Thursday, May 30, 2013


Squid, radishes, onions, and oyster sauce, Aska

Dinner at Aska was a treat, and an adventure, and a pleasure. We interacted with pretty much everyone on the clock there that night, not because we were shuttled about or poorly dealt with, but because this Brooklyn restaurant's MO dictates that someone different comes to the table each time to explain the dish being served, in chef's whites or not. And with eleven dishes, we met a lot of people.

Molasses shortbread with smoked cheese, Aska

Our meal began with three snacks, including melt-in-your-mouth molasses shortbread topped with smoked cheese. Slaves to sucrose like ourselves won't be sorry to start sweet, but others might wish things kicked off on a more savory note. Either way, it was just one bite before the dried scallop with dots of dill arrived. This was a perfect take on 'chip with dip.'

Dried scallop with dill, Aska

Pig's blood chip and sea buckthorn, Aska

The third snack was the infamous pig's blood cracker with sea-buckthorn jam. We had a nice little chat with one of the cooks about sea-buckthorn, which we had in Mongolia, but which grows near the sea in Scandinavia. Here, the dollop offers a little spark of acid, almost like the way the morning's first sip of orange juice preps you for the day.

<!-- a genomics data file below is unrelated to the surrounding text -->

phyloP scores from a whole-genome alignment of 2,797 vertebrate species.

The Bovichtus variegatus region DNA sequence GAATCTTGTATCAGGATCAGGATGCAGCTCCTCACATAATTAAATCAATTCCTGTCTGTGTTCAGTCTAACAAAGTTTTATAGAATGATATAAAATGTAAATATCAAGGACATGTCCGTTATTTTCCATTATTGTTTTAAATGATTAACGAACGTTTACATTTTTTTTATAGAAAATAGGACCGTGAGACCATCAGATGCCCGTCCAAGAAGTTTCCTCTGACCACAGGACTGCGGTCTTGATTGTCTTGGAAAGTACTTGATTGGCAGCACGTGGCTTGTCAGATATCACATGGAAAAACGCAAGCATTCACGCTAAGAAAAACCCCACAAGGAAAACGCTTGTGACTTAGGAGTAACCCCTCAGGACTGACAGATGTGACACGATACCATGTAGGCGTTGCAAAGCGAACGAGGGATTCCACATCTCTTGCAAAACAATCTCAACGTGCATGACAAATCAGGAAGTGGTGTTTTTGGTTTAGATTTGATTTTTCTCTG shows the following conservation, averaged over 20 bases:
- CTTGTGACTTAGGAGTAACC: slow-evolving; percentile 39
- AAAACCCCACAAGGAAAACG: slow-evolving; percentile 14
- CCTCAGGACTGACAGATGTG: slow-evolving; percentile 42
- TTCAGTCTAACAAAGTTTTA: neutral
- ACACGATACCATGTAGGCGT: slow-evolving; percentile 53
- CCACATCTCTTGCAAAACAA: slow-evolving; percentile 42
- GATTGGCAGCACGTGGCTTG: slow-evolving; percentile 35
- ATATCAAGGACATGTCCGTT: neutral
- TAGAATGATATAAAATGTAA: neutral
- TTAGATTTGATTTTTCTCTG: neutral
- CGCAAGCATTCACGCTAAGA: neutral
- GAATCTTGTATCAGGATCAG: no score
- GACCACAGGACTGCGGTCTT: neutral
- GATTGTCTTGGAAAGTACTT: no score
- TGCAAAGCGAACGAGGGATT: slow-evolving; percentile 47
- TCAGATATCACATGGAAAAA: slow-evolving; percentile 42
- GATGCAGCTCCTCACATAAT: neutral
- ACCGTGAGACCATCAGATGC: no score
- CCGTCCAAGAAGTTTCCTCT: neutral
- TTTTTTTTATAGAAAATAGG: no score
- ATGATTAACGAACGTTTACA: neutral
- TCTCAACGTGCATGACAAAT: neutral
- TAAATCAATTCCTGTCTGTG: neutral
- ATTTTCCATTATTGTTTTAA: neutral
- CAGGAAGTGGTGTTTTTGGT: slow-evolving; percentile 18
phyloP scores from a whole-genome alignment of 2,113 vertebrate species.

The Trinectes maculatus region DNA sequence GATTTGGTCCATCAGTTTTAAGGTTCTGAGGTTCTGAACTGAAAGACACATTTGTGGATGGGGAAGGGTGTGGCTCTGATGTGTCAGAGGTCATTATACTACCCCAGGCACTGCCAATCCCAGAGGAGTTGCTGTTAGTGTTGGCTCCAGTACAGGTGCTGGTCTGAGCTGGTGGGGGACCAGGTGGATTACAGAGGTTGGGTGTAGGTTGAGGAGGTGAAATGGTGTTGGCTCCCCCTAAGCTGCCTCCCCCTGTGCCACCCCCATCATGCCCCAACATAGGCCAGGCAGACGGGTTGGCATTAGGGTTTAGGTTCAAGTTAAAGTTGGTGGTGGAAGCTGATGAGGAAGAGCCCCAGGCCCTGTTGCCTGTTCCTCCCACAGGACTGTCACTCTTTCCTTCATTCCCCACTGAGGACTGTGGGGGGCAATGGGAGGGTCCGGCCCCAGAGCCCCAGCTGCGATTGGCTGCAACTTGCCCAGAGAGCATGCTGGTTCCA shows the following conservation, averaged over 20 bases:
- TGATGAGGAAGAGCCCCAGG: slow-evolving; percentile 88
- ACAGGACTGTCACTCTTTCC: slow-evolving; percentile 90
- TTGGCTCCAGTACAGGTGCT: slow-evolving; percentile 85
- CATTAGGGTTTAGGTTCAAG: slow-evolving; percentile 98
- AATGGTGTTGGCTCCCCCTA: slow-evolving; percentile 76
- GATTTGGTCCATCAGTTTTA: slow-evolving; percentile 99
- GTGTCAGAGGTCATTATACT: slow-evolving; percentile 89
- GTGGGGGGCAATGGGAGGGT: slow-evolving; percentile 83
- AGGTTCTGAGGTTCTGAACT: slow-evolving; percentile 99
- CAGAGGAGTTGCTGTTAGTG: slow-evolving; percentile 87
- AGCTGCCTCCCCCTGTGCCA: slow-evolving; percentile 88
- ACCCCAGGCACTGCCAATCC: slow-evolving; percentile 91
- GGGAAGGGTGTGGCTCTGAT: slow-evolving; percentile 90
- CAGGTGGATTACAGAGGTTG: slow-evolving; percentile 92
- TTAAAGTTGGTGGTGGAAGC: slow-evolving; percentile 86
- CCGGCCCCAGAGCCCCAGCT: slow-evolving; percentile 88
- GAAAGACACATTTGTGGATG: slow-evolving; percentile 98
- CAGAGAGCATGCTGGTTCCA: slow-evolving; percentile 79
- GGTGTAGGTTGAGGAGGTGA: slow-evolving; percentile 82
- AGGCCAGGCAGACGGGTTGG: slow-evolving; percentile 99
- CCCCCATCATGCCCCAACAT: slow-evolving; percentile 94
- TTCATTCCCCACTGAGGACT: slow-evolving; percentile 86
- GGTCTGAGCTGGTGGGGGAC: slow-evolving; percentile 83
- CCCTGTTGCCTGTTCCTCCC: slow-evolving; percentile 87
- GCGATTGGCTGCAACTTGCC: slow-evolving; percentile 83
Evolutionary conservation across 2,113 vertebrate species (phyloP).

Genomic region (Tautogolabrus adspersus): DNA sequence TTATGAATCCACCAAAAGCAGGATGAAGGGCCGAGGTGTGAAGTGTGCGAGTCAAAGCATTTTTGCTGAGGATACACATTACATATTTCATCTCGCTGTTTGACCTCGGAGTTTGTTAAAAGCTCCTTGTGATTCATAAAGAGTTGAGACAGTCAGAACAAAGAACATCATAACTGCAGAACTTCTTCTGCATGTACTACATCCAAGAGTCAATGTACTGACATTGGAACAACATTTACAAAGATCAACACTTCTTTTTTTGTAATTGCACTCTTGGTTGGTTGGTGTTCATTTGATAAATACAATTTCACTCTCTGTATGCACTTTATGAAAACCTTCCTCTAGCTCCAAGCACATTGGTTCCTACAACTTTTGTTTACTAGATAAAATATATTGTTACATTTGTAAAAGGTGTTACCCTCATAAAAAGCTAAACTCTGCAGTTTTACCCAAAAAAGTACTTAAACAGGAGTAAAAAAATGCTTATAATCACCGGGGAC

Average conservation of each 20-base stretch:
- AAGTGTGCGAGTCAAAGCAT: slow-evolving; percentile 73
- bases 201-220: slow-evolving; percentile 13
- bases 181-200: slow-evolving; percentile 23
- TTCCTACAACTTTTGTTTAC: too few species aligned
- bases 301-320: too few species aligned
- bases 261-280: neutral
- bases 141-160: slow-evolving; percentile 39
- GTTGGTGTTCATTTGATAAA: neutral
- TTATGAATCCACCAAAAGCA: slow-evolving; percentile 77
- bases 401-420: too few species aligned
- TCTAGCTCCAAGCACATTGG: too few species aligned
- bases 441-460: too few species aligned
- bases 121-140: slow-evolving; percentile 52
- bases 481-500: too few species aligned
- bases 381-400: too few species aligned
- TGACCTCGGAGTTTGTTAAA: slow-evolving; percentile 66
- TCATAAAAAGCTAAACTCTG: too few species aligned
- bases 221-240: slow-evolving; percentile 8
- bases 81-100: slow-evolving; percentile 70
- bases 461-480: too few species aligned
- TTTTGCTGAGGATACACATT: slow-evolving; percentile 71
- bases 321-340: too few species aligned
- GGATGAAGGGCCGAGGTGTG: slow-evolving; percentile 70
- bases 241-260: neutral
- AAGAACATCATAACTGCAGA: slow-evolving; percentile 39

OK, OK . . . so we're burying the lede a bit. This snack has been called a "scabby" "gimmick" that "tastes like rust" by several critics. We have to admire any restaurant so willing to keep a dish that's been so reviled. You know what, though? We thought it tasted pretty good, like a high-protein crispbread.

Caraway rolls and crispy flatbread, Aska

Speaking of bread, the bread bowl included warm caraway rolls and a crispy flatbread, with a huge plop of fresh butter. We got seconds, and almost went in for thirds.

Pickled herring, egg yolk, and dill, Aska